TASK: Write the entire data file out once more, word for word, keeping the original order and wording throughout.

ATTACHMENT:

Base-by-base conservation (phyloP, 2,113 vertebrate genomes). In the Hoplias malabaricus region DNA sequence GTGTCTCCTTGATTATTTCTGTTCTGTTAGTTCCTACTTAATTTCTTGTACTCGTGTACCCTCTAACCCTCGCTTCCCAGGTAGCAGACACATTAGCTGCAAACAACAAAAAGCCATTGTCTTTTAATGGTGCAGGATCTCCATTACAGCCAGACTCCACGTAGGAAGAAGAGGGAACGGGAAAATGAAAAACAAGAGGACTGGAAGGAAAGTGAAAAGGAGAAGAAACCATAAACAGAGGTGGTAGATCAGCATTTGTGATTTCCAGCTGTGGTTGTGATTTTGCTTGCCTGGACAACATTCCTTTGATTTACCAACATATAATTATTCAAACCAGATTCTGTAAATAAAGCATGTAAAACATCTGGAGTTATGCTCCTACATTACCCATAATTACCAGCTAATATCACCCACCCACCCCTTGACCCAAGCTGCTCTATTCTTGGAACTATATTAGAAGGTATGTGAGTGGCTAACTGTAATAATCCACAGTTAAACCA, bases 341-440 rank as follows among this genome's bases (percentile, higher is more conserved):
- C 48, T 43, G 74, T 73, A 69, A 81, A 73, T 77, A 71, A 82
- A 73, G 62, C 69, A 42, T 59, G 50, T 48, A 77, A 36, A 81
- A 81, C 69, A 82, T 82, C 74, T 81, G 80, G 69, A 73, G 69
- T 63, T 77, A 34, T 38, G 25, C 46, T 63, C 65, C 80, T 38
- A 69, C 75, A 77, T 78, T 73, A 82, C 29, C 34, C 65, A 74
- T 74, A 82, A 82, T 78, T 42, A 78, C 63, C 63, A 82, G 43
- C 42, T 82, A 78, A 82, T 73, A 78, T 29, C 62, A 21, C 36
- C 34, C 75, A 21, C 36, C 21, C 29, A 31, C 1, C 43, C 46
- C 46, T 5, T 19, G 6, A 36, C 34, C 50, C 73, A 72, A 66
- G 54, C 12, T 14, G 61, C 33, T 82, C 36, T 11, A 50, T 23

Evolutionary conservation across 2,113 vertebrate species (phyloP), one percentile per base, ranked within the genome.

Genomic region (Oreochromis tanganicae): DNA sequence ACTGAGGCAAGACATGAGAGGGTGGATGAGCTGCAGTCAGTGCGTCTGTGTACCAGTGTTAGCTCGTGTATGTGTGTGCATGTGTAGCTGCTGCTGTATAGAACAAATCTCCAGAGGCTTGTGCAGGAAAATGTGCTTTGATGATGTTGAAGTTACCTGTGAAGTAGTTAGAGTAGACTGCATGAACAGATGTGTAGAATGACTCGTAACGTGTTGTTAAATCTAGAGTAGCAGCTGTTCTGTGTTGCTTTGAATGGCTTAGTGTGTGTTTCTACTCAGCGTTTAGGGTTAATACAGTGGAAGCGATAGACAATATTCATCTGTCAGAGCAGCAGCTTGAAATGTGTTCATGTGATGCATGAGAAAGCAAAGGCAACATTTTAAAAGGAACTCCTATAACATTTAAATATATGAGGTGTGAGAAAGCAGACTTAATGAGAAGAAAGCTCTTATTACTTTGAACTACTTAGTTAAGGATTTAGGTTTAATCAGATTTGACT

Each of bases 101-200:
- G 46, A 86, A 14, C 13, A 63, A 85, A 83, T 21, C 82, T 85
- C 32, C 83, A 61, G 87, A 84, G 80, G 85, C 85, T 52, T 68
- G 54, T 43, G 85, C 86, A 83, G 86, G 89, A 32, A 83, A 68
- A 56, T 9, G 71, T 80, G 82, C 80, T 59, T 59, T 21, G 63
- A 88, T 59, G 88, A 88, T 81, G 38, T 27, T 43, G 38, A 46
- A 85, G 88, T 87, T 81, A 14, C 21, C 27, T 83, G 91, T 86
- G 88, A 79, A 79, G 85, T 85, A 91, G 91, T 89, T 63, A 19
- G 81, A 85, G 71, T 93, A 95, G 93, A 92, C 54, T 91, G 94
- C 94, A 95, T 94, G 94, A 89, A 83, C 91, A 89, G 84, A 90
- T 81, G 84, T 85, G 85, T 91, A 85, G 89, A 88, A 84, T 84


Base-by-base conservation (phyloP, 2,113 vertebrate genomes). In the Hoplias malabaricus region DNA sequence GTGTCTCCTTGATTATTTCTGTTCTGTTAGTTCCTACTTAATTTCTTGTACTCGTGTACCCTCTAACCCTCGCTTCCCAGGTAGCAGACACATTAGCTGCAAACAACAAAAAGCCATTGTCTTTTAATGGTGCAGGATCTCCATTACAGCCAGACTCCACGTAGGAAGAAGAGGGAACGGGAAAATGAAAAACAAGAGGACTGGAAGGAAAGTGAAAAGGAGAAGAAACCATAAACAGAGGTGGTAGATCAGCATTTGTGATTTCCAGCTGTGGTTGTGATTTTGCTTGCCTGGACAACATTCCTTTGATTTACCAACATATAATTATTCAAACCAGATTCTGTAAATAAAGCATGTAAAACATCTGGAGTTATGCTCCTACATTACCCATAATTACCAGCTAATATCACCCACCCACCCCTTGACCCAAGCTGCTCTATTCTTGGAACTATATTAGAAGGTATGTGAGTGGCTAACTGTAATAATCCACAGTTAAACCA, bases 341-440 rank as follows among this genome's bases (percentile, higher is more conserved):
- C 48, T 43, G 74, T 73, A 69, A 81, A 73, T 77, A 71, A 82
- A 73, G 62, C 69, A 42, T 59, G 50, T 48, A 77, A 36, A 81
- A 81, C 69, A 82, T 82, C 74, T 81, G 80, G 69, A 73, G 69
- T 63, T 77, A 34, T 38, G 25, C 46, T 63, C 65, C 80, T 38
- A 69, C 75, A 77, T 78, T 73, A 82, C 29, C 34, C 65, A 74
- T 74, A 82, A 82, T 78, T 42, A 78, C 63, C 63, A 82, G 43
- C 42, T 82, A 78, A 82, T 73, A 78, T 29, C 62, A 21, C 36
- C 34, C 75, A 21, C 36, C 21, C 29, A 31, C 1, C 43, C 46
- C 46, T 5, T 19, G 6, A 36, C 34, C 50, C 73, A 72, A 66
- G 54, C 12, T 14, G 61, C 33, T 82, C 36, T 11, A 50, T 23

Evolutionary conservation across 2,113 vertebrate species (phyloP), one percentile per base, ranked within the genome.

Genomic region (Oreochromis tanganicae): DNA sequence ACTGAGGCAAGACATGAGAGGGTGGATGAGCTGCAGTCAGTGCGTCTGTGTACCAGTGTTAGCTCGTGTATGTGTGTGCATGTGTAGCTGCTGCTGTATAGAACAAATCTCCAGAGGCTTGTGCAGGAAAATGTGCTTTGATGATGTTGAAGTTACCTGTGAAGTAGTTAGAGTAGACTGCATGAACAGATGTGTAGAATGACTCGTAACGTGTTGTTAAATCTAGAGTAGCAGCTGTTCTGTGTTGCTTTGAATGGCTTAGTGTGTGTTTCTACTCAGCGTTTAGGGTTAATACAGTGGAAGCGATAGACAATATTCATCTGTCAGAGCAGCAGCTTGAAATGTGTTCATGTGATGCATGAGAAAGCAAAGGCAACATTTTAAAAGGAACTCCTATAACATTTAAATATATGAGGTGTGAGAAAGCAGACTTAATGAGAAGAAAGCTCTTATTACTTTGAACTACTTAGTTAAGGATTTAGGTTTAATCAGATTTGACT

Each of bases 101-200:
- G 46, A 86, A 14, C 13, A 63, A 85, A 83, T 21, C 82, T 85
- C 32, C 83, A 61, G 87, A 84, G 80, G 85, C 85, T 52, T 68
- G 54, T 43, G 85, C 86, A 83, G 86, G 89, A 32, A 83, A 68
- A 56, T 9, G 71, T 80, G 82, C 80, T 59, T 59, T 21, G 63
- A 88, T 59, G 88, A 88, T 81, G 38, T 27, T 43, G 38, A 46
- A 85, G 88, T 87, T 81, A 14, C 21, C 27, T 83, G 91, T 86
- G 88, A 79, A 79, G 85, T 85, A 91, G 91, T 89, T 63, A 19
- G 81, A 85, G 71, T 93, A 95, G 93, A 92, C 54, T 91, G 94
- C 94, A 95, T 94, G 94, A 89, A 83, C 91, A 89, G 84, A 90
- T 81, G 84, T 85, G 85, T 91, A 85, G 89, A 88, A 84, T 84